"Ivan is tired."
I too am suspicious of this use (not that there is anything to do about it). Convenient that short-form adjectives are so often the same as adverbs or verb tenses and you can't trust what is going on or that it's grammatical. Past Participles are used as adjectives all the time in English, but when else does Russian ever used past tense as an adjective? And how then would you say "he tired" as in, "he tired of all the complaints and questions"?
Russian has a way of turning verbs to (effectively) adjectives which is quite similar to English Past Participles. It's called "причастие", and "уставший" - "tired" would be an example of that. "Устал", however, is not that. It's just a past tense of a verb устать - to get tired. Еnglish does not have an equivalent verb, that's all.
Thanks. I would definitely recognize усталый and уставший as adjectives. I guess the problem I would see from the use in this exercise is how could you differentiate between: "he is tired of the questions" and "he tired of the questions"? I'd guess:
He is tired: он устал
He was tired: он был устал
He tired (became tired): он стал устал???
This is just the first time I've seen the simple past tense used as an adjective before and it seems like it would present the problem of whether the subject is still currently in that state, or they simply became in that state but we don't know if they still are.
Is this form of the past tense technically just a participle with an implied form of 'to be', as Russian doesn't have one? Like how in the present you can say, for example, 'я - студент', meaning literally 'I - a student'; in the past it's just 'я думил', as in 'I - having thought'?
I've probably expressed that terribly. Sorry.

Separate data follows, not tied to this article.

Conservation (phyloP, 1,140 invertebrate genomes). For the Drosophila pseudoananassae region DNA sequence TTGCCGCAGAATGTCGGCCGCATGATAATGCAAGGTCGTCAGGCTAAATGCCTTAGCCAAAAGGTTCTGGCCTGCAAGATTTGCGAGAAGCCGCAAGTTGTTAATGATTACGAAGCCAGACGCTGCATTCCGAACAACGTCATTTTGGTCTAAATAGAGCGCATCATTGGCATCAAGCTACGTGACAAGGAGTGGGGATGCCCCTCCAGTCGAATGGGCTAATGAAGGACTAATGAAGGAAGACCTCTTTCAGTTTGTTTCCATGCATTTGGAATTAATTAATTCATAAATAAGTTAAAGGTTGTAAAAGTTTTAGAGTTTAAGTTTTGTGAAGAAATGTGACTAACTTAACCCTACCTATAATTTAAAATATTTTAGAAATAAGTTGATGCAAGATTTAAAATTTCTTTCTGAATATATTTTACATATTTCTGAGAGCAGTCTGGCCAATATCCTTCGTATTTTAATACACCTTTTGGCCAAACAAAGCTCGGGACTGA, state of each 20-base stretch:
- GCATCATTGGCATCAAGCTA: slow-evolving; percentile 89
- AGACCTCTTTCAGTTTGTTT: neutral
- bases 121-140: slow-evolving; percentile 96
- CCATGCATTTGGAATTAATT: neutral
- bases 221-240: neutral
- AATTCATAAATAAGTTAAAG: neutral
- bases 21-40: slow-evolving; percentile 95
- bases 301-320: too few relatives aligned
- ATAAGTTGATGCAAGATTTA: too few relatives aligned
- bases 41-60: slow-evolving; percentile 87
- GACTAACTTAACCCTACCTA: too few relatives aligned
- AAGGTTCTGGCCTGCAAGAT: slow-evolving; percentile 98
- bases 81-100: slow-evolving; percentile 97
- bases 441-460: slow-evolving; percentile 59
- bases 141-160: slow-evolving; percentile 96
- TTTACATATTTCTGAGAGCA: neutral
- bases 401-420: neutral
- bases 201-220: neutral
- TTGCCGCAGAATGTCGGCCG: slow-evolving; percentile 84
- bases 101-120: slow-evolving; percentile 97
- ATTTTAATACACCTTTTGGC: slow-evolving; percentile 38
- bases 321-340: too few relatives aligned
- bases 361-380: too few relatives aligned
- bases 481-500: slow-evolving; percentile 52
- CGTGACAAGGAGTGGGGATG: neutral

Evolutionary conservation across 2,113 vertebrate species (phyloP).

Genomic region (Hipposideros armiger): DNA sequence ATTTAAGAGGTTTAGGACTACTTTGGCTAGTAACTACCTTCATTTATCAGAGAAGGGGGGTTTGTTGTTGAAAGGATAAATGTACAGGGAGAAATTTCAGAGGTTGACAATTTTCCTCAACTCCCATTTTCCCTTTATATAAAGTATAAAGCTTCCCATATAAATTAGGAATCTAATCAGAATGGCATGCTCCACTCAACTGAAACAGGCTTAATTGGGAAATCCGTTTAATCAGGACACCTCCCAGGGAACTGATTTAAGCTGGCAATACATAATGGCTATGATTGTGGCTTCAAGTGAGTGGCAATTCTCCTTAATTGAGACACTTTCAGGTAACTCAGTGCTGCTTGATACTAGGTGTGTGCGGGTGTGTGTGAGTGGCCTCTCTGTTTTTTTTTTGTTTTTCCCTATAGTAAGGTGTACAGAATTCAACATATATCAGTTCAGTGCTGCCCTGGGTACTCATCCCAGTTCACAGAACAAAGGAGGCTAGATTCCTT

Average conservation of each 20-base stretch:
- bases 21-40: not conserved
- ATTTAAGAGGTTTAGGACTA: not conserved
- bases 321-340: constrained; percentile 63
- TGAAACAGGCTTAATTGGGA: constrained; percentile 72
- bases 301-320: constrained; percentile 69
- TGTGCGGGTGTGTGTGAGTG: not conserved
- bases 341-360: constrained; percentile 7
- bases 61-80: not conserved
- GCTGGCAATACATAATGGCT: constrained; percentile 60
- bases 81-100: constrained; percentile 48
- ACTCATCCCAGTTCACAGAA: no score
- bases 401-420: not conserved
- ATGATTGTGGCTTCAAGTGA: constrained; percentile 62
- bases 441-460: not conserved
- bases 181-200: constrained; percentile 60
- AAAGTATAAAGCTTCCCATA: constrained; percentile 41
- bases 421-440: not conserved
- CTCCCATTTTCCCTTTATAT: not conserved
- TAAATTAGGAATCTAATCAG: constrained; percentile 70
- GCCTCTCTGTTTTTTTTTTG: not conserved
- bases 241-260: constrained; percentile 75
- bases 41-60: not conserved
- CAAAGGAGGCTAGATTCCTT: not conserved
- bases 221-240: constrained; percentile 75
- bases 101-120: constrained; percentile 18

The past form of "to be" in Russian is "был/было/была/были" (m/n/f/pl), and unlike its present tense, it is never omitted.
Я - студент -- I am a student
Я был студентом (instrumental!) -- I was a student.
"Устал" on the other hand, is a past form of "устать" - "to get tired":
Я устаю -- I am getting tired
Я устал -- I got tired/I am tired.
Actually, устаю is the 1st person singular of the imperfective verb уставать, not of the perfective verb устать, isn't it? So, does the following summation make sense:
(focus on the process of getting tired) Я устаю -- I am getting tired Я буду уставать -- I will be getting tired Я уставал -- I was getting tired vs. (focus on final result of getting tired) Я устану -- I will get tired/I will be tired Я устал -- I got tired/I am tired
Are there specific situations where one would use the adjectives усталый -ая -ое -ые / уставший -ая -ое -ие instead of the perfective past tense forms устал -а -о -и? If so, can someone provide some examples? Аnd can someone give examples of the usage of усталый vs уставший? I think I remember reading somewhere that one would say something like Усталый вид, but Уставший человек. Also that that уставшый denotes a general/ongoing condition whereas устал ... denotes a change in state as a result of some action. Is that correct? Is there a general rule for the distinctions?
Would the following distinction correct? Вчера я выл уставшим -- Yesterday I was tired (for the whole day). Вчера я устал -- Yesterday I was tired (I did something and became tired as a result)
You are absolutely correct about the imperfective verb "уставать" and its uses.
As for the adjectives усталый & уставший, they are nearly identical in their meaning (at least right now I can't think on an example where I would not be able swap them).
That said, they are typically used when the sentence describes another action, and you just need an adjective to describe your state:
I will come home tired = Я приду/вернусь домой уставшим/усталым.
the people discussing stuff on this thread are soooooo clever. You have my undying admiration. Thank you zirkul for such great replies and thank you peachtree2 for amazing thoughts. You guys (and many others on different threads) make it a pleasure to read through the discussions. You leave me in your dust and even your dust helps answer some of my questions.